See attached pictures showing our work complete. These are from [date]. After you review, give me a call and we can discuss if there's anything else you need.


Providing backup is professional.

It's that simple. 

Step 3: Acknowledge the nasty email

This is the most important step.

It will set the stage for the rest of the project.

If you get a nasty email and you respond in a nasty way?

The rest of the job will be nasty.

If you get a nasty email and accept it without fighting back?

The client won't think twice about sending you another nasty email in the future.

So you need to stand up for yourself in a polite way that acknowledges what is happening.



We understand the project is important and are committed to working with you to get it done as fast as possible regardless of any other circumstances. We don't want this to turn into a “documentation” battle. But if it does, then we have more pictures and emails we can send. And we will send frequent emails of incomplete work in front of us from here on out. So please let us know what we should expect over the next few months as we push to the finish.

We respect that you need to get done and will do what we can to help.


You don’t have to be a jerk, but you do have to let them know, “Hey- I’m not the enemy. I want to help. And I’ve been trying to help. But we have to protect ourselves, and we will. With all due respect.”

This is a lot easier to do if you have an organized team with lots of good emails and pictures already.

Step 4: Keep everything objective

The last thing great executives do before responding to a nasty email is read it out loud 4-5x.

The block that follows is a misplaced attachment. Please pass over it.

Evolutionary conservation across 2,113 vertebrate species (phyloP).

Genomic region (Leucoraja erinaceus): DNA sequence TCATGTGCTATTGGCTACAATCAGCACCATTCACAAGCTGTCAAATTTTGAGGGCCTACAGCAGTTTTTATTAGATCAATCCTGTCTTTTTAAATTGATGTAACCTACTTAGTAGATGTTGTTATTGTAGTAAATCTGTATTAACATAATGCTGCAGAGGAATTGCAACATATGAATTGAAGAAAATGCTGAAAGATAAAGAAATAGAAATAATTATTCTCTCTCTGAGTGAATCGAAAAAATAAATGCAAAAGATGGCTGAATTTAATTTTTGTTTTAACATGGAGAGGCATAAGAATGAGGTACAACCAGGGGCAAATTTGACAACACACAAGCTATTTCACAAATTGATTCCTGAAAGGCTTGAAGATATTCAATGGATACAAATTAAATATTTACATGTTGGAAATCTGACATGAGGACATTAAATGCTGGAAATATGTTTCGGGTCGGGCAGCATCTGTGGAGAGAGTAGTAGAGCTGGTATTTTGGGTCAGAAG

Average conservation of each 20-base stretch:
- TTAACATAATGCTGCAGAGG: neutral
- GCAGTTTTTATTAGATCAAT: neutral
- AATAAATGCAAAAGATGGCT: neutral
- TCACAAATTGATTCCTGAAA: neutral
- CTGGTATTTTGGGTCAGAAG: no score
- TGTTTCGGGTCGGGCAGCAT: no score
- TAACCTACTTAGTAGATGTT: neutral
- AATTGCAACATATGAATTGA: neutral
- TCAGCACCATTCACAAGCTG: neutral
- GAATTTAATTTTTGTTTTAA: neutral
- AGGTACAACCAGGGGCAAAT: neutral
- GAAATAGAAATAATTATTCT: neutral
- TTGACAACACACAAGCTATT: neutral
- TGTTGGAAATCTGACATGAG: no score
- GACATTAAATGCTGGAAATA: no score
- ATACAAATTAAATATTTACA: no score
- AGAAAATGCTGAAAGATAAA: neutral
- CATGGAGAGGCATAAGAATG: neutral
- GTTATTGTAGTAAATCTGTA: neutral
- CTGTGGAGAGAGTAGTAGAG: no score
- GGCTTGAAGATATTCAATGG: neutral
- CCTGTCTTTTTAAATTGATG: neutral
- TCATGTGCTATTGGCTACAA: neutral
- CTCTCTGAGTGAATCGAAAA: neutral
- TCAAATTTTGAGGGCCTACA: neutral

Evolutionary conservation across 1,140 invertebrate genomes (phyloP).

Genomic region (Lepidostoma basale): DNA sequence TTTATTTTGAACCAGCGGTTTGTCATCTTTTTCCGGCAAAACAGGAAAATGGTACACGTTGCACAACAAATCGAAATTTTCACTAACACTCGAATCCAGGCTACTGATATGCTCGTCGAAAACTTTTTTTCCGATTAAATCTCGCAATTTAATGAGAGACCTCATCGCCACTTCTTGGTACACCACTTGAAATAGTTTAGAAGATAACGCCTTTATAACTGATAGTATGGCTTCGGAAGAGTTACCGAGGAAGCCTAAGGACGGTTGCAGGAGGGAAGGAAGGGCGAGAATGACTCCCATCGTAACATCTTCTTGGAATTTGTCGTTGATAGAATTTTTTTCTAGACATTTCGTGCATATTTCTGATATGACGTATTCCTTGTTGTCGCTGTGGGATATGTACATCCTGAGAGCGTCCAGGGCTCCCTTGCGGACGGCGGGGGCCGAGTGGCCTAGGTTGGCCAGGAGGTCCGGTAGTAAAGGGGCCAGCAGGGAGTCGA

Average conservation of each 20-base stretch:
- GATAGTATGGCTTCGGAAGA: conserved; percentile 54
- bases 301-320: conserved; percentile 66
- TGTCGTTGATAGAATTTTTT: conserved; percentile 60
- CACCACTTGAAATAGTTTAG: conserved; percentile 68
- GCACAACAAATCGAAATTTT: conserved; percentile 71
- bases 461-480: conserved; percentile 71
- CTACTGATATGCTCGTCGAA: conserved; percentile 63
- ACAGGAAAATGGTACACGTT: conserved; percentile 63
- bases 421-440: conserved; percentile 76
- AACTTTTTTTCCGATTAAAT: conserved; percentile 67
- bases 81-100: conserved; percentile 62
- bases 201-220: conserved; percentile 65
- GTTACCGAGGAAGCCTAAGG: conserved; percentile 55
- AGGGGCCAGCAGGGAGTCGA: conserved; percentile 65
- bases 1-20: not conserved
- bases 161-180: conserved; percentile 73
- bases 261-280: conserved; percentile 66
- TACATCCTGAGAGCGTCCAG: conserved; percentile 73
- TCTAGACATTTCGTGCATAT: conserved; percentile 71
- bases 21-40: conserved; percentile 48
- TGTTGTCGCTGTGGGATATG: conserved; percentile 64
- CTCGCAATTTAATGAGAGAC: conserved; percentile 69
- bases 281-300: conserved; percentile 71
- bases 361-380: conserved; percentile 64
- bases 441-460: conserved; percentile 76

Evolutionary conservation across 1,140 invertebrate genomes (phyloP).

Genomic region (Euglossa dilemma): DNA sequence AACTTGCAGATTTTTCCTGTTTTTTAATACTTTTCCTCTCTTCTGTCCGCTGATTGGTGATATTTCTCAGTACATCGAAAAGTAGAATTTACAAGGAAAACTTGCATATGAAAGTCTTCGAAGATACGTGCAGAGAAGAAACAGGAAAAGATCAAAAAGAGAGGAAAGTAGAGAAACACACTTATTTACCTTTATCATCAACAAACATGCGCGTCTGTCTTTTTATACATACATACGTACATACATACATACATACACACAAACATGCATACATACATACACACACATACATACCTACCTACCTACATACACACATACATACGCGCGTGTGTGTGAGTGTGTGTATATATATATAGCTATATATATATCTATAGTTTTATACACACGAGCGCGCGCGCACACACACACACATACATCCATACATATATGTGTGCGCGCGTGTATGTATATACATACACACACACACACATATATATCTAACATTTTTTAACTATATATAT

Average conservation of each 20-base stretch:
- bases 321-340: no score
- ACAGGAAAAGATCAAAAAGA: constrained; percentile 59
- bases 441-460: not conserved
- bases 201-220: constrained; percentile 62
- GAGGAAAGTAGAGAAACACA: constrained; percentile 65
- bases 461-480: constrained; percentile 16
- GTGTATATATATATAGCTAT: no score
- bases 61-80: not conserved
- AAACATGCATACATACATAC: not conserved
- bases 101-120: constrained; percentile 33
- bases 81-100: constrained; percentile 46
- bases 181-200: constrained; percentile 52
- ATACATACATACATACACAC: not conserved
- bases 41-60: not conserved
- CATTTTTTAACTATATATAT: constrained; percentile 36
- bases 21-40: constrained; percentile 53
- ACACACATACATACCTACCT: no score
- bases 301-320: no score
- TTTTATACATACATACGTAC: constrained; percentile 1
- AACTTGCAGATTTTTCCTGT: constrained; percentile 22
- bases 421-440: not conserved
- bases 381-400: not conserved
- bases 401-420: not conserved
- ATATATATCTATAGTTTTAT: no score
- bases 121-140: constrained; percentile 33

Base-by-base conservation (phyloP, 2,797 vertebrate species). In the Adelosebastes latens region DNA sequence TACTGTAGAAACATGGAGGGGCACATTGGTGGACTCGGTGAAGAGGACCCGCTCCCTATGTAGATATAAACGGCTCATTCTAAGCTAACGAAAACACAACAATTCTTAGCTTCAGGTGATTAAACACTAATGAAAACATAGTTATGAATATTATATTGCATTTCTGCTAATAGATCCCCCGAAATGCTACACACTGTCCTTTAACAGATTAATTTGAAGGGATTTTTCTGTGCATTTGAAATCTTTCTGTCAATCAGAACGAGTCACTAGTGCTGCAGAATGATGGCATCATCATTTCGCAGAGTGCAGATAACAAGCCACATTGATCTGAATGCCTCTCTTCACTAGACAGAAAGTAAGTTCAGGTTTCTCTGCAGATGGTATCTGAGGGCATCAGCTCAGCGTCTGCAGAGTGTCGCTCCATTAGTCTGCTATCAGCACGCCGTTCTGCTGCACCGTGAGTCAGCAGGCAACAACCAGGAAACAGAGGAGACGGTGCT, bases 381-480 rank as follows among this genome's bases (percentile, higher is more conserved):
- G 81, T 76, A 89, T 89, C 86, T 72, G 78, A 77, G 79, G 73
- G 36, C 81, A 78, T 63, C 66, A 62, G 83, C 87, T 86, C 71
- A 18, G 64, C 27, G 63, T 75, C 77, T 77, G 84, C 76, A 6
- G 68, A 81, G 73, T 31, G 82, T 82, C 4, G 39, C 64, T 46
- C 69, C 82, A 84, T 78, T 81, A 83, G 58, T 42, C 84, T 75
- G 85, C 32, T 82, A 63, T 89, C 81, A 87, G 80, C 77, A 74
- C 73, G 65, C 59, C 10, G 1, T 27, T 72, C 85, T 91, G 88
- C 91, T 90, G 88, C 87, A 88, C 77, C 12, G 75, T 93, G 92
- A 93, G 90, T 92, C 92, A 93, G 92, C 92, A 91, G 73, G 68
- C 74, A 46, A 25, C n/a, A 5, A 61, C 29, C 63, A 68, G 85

Hearing the words will help you understand how your client will read the message in their head. And it will also help you realize areas where you aren't being objective.

You’ll be tempted to say things like:

“I can’t believe you’re sending us this after all we’ve done for you.”

“We have been nothing but a supportive contractor since day one!.”

“It seems like you’re upset that the jobs not done and you’re taking it out on us.”

Get rid of all of it.


Because it’s subjective.

Every person on the project could have a slightly different opinion about it. So just don’t venture into it.

Instead, keep it to things that CAN’T be argued:

  • Done vs. not done
  • Ready vs. not ready
  • Delayed vs. not delayed
  • Protected vs. not protected
  • Damaged vs. not damaged

If you have a picture or email to back those types of statements up, then no one can argue.

It just is.

Stick to the facts.

Here's what it looks like put all together:

So next time you get a nasty email, pull up this newsletter and run through the steps.

And remember that all the fighting in construction isn’t good for anyone.

You'll be a lot happier, less stressed, and more fulfilled if you handle a nasty email with professionalism rather than more nastiness.

That’s it for this week.

Thanks for reading, and I'll see you here next week.

Happy growth, all.

Your friend,

Matt Verderamo